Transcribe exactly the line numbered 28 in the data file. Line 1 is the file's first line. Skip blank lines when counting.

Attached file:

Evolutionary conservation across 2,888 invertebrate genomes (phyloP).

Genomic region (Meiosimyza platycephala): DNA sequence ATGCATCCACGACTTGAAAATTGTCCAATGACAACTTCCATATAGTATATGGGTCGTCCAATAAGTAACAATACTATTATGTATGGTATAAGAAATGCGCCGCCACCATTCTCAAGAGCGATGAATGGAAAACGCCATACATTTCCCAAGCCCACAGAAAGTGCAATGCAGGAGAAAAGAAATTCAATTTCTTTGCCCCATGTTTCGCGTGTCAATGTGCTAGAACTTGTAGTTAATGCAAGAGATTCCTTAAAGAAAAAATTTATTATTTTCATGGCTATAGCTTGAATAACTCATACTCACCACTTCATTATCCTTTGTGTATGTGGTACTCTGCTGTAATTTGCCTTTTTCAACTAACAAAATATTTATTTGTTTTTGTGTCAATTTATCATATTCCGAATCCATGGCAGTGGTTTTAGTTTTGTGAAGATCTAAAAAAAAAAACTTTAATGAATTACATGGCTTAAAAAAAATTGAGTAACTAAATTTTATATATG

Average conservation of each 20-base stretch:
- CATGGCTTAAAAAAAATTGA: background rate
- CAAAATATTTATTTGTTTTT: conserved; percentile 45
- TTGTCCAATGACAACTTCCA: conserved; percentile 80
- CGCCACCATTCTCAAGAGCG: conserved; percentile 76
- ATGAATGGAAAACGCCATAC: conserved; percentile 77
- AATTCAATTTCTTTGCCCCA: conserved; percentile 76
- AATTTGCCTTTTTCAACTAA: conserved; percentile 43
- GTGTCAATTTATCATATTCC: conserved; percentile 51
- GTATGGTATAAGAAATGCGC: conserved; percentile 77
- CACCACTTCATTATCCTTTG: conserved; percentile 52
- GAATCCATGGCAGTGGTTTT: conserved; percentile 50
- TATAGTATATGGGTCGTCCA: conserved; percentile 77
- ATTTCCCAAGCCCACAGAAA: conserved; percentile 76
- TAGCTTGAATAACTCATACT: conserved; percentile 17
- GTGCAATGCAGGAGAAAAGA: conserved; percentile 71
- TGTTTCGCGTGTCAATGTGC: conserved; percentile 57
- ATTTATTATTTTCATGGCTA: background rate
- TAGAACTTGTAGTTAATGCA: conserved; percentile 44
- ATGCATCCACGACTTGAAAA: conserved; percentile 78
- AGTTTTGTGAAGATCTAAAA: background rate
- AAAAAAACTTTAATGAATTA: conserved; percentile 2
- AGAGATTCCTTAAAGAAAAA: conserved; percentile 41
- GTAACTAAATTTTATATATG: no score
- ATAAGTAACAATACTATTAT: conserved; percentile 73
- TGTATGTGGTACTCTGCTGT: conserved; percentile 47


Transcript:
- TGTATGTGGTACTCTGCTGT: conserved; percentile 47